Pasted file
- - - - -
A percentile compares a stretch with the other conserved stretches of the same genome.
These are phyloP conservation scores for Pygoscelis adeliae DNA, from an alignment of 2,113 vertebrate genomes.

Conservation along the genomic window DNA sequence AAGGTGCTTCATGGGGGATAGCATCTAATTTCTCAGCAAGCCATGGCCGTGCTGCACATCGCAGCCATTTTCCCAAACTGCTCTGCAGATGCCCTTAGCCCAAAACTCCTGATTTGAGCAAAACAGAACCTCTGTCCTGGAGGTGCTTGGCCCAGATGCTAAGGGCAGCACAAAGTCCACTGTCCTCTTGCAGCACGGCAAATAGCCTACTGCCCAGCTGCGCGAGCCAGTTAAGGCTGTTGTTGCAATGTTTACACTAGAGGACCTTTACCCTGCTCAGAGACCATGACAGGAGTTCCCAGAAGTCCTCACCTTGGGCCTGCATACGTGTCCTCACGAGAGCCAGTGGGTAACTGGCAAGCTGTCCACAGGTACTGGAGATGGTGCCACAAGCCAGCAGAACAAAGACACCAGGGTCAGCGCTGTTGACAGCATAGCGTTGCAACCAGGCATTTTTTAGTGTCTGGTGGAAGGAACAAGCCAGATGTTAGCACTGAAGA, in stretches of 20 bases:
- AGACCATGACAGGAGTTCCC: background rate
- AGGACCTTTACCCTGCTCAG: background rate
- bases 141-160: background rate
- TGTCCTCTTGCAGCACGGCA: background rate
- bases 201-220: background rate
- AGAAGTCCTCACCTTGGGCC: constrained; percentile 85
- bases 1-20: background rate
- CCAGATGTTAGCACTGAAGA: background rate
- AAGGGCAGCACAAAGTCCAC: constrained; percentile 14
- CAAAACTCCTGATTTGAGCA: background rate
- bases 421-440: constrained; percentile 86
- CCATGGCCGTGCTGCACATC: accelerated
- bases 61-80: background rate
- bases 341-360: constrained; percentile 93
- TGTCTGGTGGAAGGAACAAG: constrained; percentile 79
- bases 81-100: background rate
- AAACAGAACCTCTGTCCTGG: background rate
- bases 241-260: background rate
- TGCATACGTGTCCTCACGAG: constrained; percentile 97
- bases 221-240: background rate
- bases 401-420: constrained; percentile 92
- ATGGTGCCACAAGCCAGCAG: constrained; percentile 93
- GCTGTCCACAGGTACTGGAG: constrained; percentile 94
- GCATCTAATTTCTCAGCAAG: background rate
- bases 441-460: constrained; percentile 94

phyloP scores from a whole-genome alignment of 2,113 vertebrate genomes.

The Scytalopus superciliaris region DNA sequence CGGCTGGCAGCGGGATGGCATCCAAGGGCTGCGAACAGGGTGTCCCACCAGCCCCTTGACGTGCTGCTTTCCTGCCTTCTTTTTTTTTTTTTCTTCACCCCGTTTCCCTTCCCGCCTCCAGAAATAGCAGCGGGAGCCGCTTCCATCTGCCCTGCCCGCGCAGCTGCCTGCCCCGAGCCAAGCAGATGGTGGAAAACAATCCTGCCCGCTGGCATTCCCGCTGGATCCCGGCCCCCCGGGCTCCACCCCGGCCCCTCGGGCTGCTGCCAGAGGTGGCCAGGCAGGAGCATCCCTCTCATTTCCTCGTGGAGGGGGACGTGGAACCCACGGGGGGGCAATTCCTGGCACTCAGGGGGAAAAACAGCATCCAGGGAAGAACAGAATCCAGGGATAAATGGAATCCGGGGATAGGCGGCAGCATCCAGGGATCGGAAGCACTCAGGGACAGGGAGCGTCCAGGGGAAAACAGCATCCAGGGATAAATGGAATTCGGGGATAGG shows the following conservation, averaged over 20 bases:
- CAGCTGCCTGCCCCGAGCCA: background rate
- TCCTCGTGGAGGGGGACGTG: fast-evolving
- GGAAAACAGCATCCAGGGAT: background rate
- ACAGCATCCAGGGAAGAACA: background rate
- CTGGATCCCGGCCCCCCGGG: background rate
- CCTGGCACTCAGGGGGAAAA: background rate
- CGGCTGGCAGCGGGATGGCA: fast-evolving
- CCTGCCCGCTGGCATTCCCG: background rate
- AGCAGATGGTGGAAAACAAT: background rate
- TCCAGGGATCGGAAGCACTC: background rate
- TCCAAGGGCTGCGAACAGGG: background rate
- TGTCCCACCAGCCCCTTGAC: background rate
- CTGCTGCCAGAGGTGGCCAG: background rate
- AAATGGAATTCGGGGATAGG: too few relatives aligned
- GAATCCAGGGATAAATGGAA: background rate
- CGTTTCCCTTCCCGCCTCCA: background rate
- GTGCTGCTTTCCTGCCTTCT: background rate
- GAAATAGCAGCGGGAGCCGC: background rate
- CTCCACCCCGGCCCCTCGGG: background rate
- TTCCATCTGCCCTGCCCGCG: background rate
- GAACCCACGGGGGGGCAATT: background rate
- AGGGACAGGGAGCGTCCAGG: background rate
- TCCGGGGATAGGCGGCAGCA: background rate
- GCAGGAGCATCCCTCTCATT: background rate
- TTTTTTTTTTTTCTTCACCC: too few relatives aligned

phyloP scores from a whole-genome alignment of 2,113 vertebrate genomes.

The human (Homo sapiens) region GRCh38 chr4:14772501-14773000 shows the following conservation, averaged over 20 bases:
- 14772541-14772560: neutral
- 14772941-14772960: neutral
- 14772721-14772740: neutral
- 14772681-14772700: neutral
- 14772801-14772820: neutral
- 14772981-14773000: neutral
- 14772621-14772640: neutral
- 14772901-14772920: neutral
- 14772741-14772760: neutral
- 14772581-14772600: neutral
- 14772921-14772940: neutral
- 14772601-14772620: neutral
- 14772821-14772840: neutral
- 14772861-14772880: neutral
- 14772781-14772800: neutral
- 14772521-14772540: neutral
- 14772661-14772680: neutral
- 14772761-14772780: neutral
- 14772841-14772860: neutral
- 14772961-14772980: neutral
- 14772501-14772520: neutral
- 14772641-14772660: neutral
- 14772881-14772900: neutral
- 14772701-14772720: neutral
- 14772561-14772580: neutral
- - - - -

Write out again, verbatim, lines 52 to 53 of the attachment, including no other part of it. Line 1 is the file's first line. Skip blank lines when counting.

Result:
- AGGGACAGGGAGCGTCCAGG: background rate
- TCCGGGGATAGGCGGCAGCA: background rate